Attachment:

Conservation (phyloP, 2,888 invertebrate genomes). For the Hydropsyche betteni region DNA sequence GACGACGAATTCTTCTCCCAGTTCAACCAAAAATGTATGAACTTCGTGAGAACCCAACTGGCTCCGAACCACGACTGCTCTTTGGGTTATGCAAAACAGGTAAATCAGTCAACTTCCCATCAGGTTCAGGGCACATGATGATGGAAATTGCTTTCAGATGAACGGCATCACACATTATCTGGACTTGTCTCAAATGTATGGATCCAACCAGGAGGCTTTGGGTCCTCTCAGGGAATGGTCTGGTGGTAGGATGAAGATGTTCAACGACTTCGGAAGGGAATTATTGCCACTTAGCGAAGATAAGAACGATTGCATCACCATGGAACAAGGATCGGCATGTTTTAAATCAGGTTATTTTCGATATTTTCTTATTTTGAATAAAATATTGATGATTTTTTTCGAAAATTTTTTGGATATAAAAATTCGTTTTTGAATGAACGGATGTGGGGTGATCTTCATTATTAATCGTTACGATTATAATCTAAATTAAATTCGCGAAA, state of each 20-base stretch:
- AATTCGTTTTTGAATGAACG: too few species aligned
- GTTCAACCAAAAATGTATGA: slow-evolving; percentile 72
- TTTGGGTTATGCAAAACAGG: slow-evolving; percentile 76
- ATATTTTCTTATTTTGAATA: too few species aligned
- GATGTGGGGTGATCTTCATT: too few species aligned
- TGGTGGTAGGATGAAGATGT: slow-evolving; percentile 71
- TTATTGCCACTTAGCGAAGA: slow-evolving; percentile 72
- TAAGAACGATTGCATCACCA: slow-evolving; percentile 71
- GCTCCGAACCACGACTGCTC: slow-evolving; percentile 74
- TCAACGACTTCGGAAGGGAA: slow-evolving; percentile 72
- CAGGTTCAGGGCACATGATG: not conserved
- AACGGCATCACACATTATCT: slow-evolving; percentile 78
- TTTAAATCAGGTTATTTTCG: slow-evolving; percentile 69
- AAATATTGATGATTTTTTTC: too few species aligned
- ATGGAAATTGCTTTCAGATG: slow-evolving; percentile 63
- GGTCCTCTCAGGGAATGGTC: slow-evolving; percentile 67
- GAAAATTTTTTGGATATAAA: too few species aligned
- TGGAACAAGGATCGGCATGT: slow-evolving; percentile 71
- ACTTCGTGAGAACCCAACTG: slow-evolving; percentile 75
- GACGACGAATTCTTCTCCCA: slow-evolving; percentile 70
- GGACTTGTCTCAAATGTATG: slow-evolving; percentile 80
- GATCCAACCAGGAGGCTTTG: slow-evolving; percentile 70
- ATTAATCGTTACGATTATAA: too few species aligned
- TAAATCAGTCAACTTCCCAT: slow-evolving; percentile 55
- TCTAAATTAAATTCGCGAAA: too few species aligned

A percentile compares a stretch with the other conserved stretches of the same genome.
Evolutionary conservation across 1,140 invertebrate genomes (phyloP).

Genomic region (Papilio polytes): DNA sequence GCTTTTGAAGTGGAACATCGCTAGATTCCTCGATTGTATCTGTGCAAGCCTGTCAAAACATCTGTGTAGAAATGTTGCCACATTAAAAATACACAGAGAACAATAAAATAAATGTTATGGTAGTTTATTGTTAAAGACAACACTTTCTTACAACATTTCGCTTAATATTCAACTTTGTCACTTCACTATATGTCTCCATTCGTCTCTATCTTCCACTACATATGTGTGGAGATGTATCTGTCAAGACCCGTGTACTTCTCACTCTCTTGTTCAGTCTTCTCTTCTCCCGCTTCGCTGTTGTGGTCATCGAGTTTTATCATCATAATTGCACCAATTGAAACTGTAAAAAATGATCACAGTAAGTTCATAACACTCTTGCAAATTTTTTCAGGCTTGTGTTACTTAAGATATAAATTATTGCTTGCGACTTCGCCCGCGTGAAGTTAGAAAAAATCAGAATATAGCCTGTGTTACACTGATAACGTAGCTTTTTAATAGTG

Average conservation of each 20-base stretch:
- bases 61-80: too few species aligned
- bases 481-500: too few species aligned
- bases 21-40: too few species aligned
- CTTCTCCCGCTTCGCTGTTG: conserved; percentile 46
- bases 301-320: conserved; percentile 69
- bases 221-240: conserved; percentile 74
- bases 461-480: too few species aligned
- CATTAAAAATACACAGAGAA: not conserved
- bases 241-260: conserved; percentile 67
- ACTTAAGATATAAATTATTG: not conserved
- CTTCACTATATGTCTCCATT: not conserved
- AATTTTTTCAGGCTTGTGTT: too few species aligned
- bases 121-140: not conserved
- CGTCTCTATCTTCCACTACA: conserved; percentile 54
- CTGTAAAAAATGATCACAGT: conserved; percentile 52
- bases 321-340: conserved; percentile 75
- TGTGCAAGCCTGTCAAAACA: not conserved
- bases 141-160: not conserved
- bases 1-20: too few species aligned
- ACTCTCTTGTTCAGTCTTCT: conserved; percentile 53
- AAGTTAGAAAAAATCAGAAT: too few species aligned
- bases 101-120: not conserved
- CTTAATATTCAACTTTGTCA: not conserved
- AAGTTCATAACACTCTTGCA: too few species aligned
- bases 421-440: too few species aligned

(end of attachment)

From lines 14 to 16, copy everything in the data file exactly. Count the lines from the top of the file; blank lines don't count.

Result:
- TTTAAATCAGGTTATTTTCG: slow-evolving; percentile 69
- AAATATTGATGATTTTTTTC: too few species aligned
- ATGGAAATTGCTTTCAGATG: slow-evolving; percentile 63